“I wanna know what you guys think… was this season maybe a little too competitive?” It is the evening of our Lido Fleet’s annual awards ceremony and chili feed, when the 1st Place winner proposes this question to the members. He follows up by giving the example of how some racers are not just trying to sail fast, but instead using the rules to their advantage. He shared concern that new fleet members may be turned off by the more advanced racing and aggressive competition, and made note that he would rather see his friends out on Wednesday nights. Hmm… although notably stuffed from dinner and drinks, his question sure stirred up a bit of conversation around what is the right amount of competition, and it’s been on my mind ever since.
It’s true that many of us have grown up drinking the competitive coolaid. Some of us even go as far as to sport pads and a pacifier at the same time… or to climb right in to the bucket!
It’s also true, as one racer is quick to point out, most sports wouldn’t be much fun without the rules, and the rules are there so that no one gets hurt. His concern is that if the more experienced sailors take the competition back a notch, that the newbies will not learn what they need to. He fears they will end up crashing in to other boats at a regatta where the rules are enforced, and a weakness in this area will be taken advantage of for sure. Not everyone knows how to climb a mast.
I decide not to engage in the lively discussion on this night, but instead listen intently as the battle unfolds. Later I find myself continuing to ponder the right answer.
I think back to the moments of intense competition that led to one of the greatest days ever for our family, when the High School Softball team my husband coached and loved won State, for the first time in over a decade. I know it couldn’t have happened without the rules, and without using those rules to their advantage. Our kids were beyond excited this team was #1, as shown in the photo below.
Even the daughter and granddaughter of my husband’s close friend and mentor, who had coached the team that won last time back in 1991, were there to witness the big day.
And I love this picture of our daughter with Rick and Tara, the incredible parents of Emma, the amazing winning pitcher!
And also this photo of our son so proud of his Dad on this day.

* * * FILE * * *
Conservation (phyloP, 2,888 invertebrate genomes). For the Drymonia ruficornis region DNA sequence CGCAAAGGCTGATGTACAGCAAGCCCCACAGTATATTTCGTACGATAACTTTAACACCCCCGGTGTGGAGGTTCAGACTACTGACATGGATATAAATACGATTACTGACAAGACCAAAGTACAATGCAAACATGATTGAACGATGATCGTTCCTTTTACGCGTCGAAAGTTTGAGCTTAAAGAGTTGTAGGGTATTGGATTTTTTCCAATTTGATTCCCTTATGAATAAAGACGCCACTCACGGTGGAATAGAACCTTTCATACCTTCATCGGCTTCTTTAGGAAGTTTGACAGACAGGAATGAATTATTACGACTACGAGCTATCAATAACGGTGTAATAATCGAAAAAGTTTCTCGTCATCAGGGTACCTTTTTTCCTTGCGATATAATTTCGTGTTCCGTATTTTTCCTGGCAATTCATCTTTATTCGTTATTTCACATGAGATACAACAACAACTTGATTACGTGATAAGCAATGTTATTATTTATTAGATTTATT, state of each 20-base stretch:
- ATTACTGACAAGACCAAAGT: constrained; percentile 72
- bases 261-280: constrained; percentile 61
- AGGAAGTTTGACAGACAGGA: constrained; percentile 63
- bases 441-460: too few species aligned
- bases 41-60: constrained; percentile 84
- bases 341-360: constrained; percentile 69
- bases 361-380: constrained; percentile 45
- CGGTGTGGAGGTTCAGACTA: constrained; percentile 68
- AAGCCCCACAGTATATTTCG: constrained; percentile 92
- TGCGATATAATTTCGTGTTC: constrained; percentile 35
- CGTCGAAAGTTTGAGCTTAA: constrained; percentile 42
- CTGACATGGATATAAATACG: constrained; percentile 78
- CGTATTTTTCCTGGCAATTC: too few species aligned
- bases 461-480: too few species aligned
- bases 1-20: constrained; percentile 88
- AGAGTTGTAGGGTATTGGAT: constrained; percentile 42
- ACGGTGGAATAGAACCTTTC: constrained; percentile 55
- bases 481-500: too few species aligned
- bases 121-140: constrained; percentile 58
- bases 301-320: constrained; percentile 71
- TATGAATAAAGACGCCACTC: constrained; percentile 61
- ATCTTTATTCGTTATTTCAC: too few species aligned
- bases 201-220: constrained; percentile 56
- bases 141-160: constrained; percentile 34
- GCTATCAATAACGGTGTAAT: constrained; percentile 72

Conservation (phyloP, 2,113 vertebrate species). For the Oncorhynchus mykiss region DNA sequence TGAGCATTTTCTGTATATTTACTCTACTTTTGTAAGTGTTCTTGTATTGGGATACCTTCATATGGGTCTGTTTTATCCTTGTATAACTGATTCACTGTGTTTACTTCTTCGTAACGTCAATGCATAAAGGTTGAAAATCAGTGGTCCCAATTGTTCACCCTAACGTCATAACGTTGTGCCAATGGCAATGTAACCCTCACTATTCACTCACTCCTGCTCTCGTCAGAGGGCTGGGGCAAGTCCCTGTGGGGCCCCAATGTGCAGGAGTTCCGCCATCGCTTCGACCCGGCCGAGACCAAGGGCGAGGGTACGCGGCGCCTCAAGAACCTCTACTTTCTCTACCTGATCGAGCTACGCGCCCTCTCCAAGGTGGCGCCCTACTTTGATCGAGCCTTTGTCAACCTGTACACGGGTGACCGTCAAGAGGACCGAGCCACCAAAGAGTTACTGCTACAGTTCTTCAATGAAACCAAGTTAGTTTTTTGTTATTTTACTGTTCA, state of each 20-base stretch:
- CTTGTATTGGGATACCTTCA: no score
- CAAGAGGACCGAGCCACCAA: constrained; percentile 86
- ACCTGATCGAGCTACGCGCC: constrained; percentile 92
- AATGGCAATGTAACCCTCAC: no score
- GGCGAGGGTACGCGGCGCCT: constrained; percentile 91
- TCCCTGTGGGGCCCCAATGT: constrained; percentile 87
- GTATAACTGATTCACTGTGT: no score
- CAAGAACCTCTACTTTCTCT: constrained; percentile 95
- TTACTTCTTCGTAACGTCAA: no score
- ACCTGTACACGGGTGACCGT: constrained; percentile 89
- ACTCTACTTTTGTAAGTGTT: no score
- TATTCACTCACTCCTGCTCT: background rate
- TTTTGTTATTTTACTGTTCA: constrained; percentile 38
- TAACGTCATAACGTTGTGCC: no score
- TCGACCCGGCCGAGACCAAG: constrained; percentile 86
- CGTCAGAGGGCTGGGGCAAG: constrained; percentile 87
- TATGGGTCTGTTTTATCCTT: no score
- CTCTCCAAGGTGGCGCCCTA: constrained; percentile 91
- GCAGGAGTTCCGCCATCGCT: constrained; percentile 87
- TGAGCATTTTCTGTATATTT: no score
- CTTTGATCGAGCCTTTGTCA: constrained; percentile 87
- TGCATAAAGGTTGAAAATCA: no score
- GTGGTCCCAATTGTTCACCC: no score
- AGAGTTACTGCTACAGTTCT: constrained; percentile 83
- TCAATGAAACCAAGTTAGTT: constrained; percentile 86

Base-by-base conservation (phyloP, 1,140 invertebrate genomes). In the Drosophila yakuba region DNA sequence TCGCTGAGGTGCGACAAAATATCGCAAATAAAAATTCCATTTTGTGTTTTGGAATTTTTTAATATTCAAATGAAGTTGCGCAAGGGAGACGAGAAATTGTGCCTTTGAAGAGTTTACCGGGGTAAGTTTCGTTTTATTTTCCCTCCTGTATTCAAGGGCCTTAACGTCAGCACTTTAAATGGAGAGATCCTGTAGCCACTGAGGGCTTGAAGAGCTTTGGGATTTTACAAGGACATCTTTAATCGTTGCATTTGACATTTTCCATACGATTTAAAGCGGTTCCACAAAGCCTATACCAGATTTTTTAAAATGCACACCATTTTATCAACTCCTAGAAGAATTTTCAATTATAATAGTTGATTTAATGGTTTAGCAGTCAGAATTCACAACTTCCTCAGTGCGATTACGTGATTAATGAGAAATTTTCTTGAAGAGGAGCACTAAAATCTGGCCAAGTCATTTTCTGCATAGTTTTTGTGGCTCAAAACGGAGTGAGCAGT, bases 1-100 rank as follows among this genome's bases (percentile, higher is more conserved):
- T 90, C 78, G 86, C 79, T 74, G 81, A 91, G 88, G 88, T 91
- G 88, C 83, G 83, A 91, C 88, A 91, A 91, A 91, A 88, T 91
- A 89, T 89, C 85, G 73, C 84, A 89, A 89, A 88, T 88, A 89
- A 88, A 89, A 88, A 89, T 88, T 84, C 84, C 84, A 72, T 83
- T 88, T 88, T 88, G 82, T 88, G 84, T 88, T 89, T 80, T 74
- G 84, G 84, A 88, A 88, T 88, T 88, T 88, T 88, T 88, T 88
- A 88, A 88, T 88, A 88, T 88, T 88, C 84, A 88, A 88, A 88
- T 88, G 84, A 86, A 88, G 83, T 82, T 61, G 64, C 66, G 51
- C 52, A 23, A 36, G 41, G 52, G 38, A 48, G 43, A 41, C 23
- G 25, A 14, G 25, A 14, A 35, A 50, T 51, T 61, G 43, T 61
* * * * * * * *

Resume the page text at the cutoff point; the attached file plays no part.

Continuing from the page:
Game Day at the Lake
As fun as winning is, I know that losing and learning can be tough. I pulled these photos out of some of our big tug-o-wars.
Finally one of the racers chimed in and said, “how about instead of going easy on the newer racers, we train them to become better sailors?” That was the game-changer. Everyone stopped bickering over the rules, and started getting excited about training up new racers. The ideas started flowing… one guy knew of a great short video we could all watch together to bring people up to speed, another recommended we let the crew take smaller boats out themselves and have a chance to learn how to skipper, and someone else thought of the idea to review the protests from this season and provide some chalk talks that specifically target the areas where people need the most help.
Martial Arts Party
The new wisdom of the group reminded me of a great martial arts birthday party experience we once had for our son. It was a sport we weren’t familiar with, but at the time he was very much in to Lego Ninjago and wanted to try karate. Let me just say that the family-owned RMA Martial Arts Center on Willamette does a fantastic birthday! It looks like they have “Ninja Nights for Kids” now too. What struck me the most, was how much they taught the kids about listening to the rules and showing respect before they started breaking boards.
It led to one of the sweetest moments, which I can still remember. I love watching kids root for eachother – priceless.
Then there were swords…
Competition wasn’t on my list to write about, but life seems to be funny that way. She brings you what you need to hear instead. I believe there is a healthy medium in most sports between being first to the mark and also making people feel welcome. Maybe the Lido Fleet is right – the way to get there is not to sacrifice the rules, but to make the time to bring everyone up to a higher level. As the sign says, let’s take care of our chums, and teach more people how to be King of the Mountain.
It’s nice to see happy game day faces enjoying the competition, no matter who crosses the finish line first.
I’m sorry to say that we have to wave goodbye to George until next summer. We sure were blessed with a full lake and a great sailing season.
Looking forward to trimming the sails, and the sailors, in 2018!